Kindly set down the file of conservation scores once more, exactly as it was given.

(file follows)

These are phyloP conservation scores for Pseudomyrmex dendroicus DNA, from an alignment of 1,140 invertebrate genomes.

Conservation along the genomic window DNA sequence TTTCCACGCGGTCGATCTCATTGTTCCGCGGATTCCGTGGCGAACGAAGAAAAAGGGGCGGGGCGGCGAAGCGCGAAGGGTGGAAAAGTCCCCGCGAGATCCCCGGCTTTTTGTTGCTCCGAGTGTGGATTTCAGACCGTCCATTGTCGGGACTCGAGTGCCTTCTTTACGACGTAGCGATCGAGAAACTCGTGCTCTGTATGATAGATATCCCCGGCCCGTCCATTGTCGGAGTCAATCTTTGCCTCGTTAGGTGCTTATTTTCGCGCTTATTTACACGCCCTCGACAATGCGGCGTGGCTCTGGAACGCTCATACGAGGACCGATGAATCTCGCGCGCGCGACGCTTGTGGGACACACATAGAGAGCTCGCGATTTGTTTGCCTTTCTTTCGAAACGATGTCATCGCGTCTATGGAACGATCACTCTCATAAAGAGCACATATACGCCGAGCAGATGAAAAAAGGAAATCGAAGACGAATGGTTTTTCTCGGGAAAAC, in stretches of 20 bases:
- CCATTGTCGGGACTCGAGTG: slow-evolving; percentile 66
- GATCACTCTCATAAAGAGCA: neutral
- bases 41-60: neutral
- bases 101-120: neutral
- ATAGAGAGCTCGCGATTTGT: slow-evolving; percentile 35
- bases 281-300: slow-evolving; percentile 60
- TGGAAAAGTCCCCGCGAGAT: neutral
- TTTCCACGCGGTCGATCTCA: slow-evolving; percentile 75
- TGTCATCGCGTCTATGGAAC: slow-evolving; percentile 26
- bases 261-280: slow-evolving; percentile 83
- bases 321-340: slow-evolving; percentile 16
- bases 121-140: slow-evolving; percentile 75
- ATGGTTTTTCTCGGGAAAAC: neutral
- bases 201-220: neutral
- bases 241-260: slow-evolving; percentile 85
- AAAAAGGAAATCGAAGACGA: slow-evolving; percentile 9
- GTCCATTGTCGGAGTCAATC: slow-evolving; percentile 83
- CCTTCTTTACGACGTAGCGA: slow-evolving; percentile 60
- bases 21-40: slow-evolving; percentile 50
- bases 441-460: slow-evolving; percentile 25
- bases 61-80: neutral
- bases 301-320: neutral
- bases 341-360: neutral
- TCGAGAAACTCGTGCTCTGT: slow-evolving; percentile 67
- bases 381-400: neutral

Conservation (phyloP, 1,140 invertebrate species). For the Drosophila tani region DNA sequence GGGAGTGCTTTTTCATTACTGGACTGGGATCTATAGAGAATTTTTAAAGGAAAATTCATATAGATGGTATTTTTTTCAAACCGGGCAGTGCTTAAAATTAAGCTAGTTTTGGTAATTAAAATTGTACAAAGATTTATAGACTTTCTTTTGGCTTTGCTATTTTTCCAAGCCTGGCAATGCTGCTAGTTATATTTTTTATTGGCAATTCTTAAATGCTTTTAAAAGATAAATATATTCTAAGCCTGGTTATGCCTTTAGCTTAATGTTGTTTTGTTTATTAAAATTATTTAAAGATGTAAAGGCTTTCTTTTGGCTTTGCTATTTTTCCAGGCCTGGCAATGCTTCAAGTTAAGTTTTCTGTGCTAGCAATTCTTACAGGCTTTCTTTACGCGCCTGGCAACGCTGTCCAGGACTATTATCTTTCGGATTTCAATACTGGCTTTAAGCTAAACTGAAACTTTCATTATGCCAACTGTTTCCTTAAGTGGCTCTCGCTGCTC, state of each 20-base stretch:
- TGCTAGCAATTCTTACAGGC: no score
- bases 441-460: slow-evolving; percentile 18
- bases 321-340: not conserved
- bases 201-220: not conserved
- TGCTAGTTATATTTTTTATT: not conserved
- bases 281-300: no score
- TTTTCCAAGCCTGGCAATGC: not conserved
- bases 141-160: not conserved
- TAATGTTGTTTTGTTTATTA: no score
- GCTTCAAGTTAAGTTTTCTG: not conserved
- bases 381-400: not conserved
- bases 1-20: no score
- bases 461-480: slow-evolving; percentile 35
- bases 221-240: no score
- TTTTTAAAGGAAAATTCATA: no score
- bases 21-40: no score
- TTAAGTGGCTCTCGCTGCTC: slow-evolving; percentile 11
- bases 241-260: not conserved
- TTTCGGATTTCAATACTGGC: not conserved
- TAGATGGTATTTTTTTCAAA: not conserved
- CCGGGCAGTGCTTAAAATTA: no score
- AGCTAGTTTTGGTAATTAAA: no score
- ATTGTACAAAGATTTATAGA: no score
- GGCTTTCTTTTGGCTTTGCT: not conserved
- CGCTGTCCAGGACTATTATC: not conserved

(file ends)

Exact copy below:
These are phyloP conservation scores for Pseudomyrmex dendroicus DNA, from an alignment of 1,140 invertebrate genomes.

Conservation along the genomic window DNA sequence TTTCCACGCGGTCGATCTCATTGTTCCGCGGATTCCGTGGCGAACGAAGAAAAAGGGGCGGGGCGGCGAAGCGCGAAGGGTGGAAAAGTCCCCGCGAGATCCCCGGCTTTTTGTTGCTCCGAGTGTGGATTTCAGACCGTCCATTGTCGGGACTCGAGTGCCTTCTTTACGACGTAGCGATCGAGAAACTCGTGCTCTGTATGATAGATATCCCCGGCCCGTCCATTGTCGGAGTCAATCTTTGCCTCGTTAGGTGCTTATTTTCGCGCTTATTTACACGCCCTCGACAATGCGGCGTGGCTCTGGAACGCTCATACGAGGACCGATGAATCTCGCGCGCGCGACGCTTGTGGGACACACATAGAGAGCTCGCGATTTGTTTGCCTTTCTTTCGAAACGATGTCATCGCGTCTATGGAACGATCACTCTCATAAAGAGCACATATACGCCGAGCAGATGAAAAAAGGAAATCGAAGACGAATGGTTTTTCTCGGGAAAAC, in stretches of 20 bases:
- CCATTGTCGGGACTCGAGTG: slow-evolving; percentile 66
- GATCACTCTCATAAAGAGCA: neutral
- bases 41-60: neutral
- bases 101-120: neutral
- ATAGAGAGCTCGCGATTTGT: slow-evolving; percentile 35
- bases 281-300: slow-evolving; percentile 60
- TGGAAAAGTCCCCGCGAGAT: neutral
- TTTCCACGCGGTCGATCTCA: slow-evolving; percentile 75
- TGTCATCGCGTCTATGGAAC: slow-evolving; percentile 26
- bases 261-280: slow-evolving; percentile 83
- bases 321-340: slow-evolving; percentile 16
- bases 121-140: slow-evolving; percentile 75
- ATGGTTTTTCTCGGGAAAAC: neutral
- bases 201-220: neutral
- bases 241-260: slow-evolving; percentile 85
- AAAAAGGAAATCGAAGACGA: slow-evolving; percentile 9
- GTCCATTGTCGGAGTCAATC: slow-evolving; percentile 83
- CCTTCTTTACGACGTAGCGA: slow-evolving; percentile 60
- bases 21-40: slow-evolving; percentile 50
- bases 441-460: slow-evolving; percentile 25
- bases 61-80: neutral
- bases 301-320: neutral
- bases 341-360: neutral
- TCGAGAAACTCGTGCTCTGT: slow-evolving; percentile 67
- bases 381-400: neutral

Conservation (phyloP, 1,140 invertebrate species). For the Drosophila tani region DNA sequence GGGAGTGCTTTTTCATTACTGGACTGGGATCTATAGAGAATTTTTAAAGGAAAATTCATATAGATGGTATTTTTTTCAAACCGGGCAGTGCTTAAAATTAAGCTAGTTTTGGTAATTAAAATTGTACAAAGATTTATAGACTTTCTTTTGGCTTTGCTATTTTTCCAAGCCTGGCAATGCTGCTAGTTATATTTTTTATTGGCAATTCTTAAATGCTTTTAAAAGATAAATATATTCTAAGCCTGGTTATGCCTTTAGCTTAATGTTGTTTTGTTTATTAAAATTATTTAAAGATGTAAAGGCTTTCTTTTGGCTTTGCTATTTTTCCAGGCCTGGCAATGCTTCAAGTTAAGTTTTCTGTGCTAGCAATTCTTACAGGCTTTCTTTACGCGCCTGGCAACGCTGTCCAGGACTATTATCTTTCGGATTTCAATACTGGCTTTAAGCTAAACTGAAACTTTCATTATGCCAACTGTTTCCTTAAGTGGCTCTCGCTGCTC, state of each 20-base stretch:
- TGCTAGCAATTCTTACAGGC: no score
- bases 441-460: slow-evolving; percentile 18
- bases 321-340: not conserved
- bases 201-220: not conserved
- TGCTAGTTATATTTTTTATT: not conserved
- bases 281-300: no score
- TTTTCCAAGCCTGGCAATGC: not conserved
- bases 141-160: not conserved
- TAATGTTGTTTTGTTTATTA: no score
- GCTTCAAGTTAAGTTTTCTG: not conserved
- bases 381-400: not conserved
- bases 1-20: no score
- bases 461-480: slow-evolving; percentile 35
- bases 221-240: no score
- TTTTTAAAGGAAAATTCATA: no score
- bases 21-40: no score
- TTAAGTGGCTCTCGCTGCTC: slow-evolving; percentile 11
- bases 241-260: not conserved
- TTTCGGATTTCAATACTGGC: not conserved
- TAGATGGTATTTTTTTCAAA: not conserved
- CCGGGCAGTGCTTAAAATTA: no score
- AGCTAGTTTTGGTAATTAAA: no score
- ATTGTACAAAGATTTATAGA: no score
- GGCTTTCTTTTGGCTTTGCT: not conserved
- CGCTGTCCAGGACTATTATC: not conserved